If your company uses the WordFence WordPress plugin, you'll notice bots bombard your website with these sorts of brute force attacks all day, every day.

Brute force attacks are highly effective for hacking accounts where victims use a weak username and password combination. For example, using the company's name or an employee gives attackers half of your credentials.

Creating unique, random usernames paired with a strong password minimizes the chance of falling victim to brute force attacks.

                        

4 - Credential Stuffing Attack

Credential stuffing attacks are similar to brute force attacks and common fallouts from data breaches. Hackers use credentials stolen during a data breach to access other websites and applications where victims might use the same username and password combination.

Criminals auction these stolen credentials on the dark web, often selling the same database to multiple buyers, resulting in attacks from numerous unscrupulous individuals.

Credential stuffing is a fully automated attack system where criminals use bots to visit websites and platforms to find a match.

Credential stuffing attacks are relatively common, and criminals have breached big corporations like Superdrug (UK retailer) and Uber. 

In 2016, criminals used stolen credentials from a previous data breach to access one of Uber's private GitHub repositories for the UK and Europe. The 12 Uber employees hadn't activated two-factor authentication, so hackers were able to easily login. The attackers also gained access to Uber's AWS datastore, making off with more than 32 million Uber driver records!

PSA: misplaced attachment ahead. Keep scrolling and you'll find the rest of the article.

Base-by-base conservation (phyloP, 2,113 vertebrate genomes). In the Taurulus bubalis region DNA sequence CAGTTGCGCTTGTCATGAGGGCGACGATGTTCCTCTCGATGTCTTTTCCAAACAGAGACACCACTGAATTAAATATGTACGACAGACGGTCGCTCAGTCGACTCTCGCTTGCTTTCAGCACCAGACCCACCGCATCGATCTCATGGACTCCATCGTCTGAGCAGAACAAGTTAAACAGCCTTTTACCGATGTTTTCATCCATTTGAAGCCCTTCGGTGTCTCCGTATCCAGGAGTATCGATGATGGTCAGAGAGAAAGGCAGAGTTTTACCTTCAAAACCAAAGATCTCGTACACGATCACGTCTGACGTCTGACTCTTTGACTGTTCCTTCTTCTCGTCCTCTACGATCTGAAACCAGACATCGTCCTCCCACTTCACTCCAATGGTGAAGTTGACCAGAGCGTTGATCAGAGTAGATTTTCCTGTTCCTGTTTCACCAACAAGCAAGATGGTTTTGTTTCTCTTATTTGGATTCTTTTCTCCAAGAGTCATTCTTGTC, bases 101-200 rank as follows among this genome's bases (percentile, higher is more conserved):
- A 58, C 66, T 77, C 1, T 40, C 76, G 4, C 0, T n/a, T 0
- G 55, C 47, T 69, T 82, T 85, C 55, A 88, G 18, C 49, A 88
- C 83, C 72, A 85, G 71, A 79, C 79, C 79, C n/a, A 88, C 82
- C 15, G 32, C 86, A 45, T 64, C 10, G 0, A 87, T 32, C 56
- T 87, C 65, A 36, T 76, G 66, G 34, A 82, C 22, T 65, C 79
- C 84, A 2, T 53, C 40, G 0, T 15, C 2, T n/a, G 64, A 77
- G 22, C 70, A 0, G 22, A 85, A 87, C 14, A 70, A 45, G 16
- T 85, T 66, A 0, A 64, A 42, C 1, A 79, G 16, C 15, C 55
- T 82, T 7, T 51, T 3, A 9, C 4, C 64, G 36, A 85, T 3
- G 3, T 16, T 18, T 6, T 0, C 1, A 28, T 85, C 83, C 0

There is an easy solution to eliminate the risk of credential stuffing—never use the same password more than once! Users should also use two-factor authentication, which will prevent both brute force and credential stuffing attacks.

TeamPassword's password manager uses two-factor authentication to prevent attackers from accessing your account, even if they steal an employee's credentials. You can also create backup codes so employees are never locked out of their TeamPassword account.

                    

5 - Dictionary Attack

A dictionary attack is similar to a brute force attack, except criminals narrow down a list of possible passwords. These words or phrases might include an individual's pets, kids, address information, company details, date of births, the platform's name, and other commonly used passwords.

Criminals create an algorithm that cycles through these "dictionary words" until they find a match. How do hackers get this information?

It's freely available on company/personal websites and social media. With less than an hour's research, hackers can learn your pet's and family members' names, when you celebrate birthdays, where you live, work, and go to the gym. They can enter all of these keywords into their algorithm and let bots do the rest.

With TeamPassword's password generator, you never create familiar or recognizable passwords—eliminating any risk of your company falling victim to dictionary attacks.

                       

Try TeamPassword to Protect Your Passwords

The biggest takeaway from this article is:

  1. Never reuse passwords
  2. Don't create weak passwords or use familiar phrases
  3. Always use two-factor authentication when it's available

                       

Protect your company from password attacks with TeamPassword's secure password management solution. Try TeamPassword for 14 days to test sharing passwords safely with your team.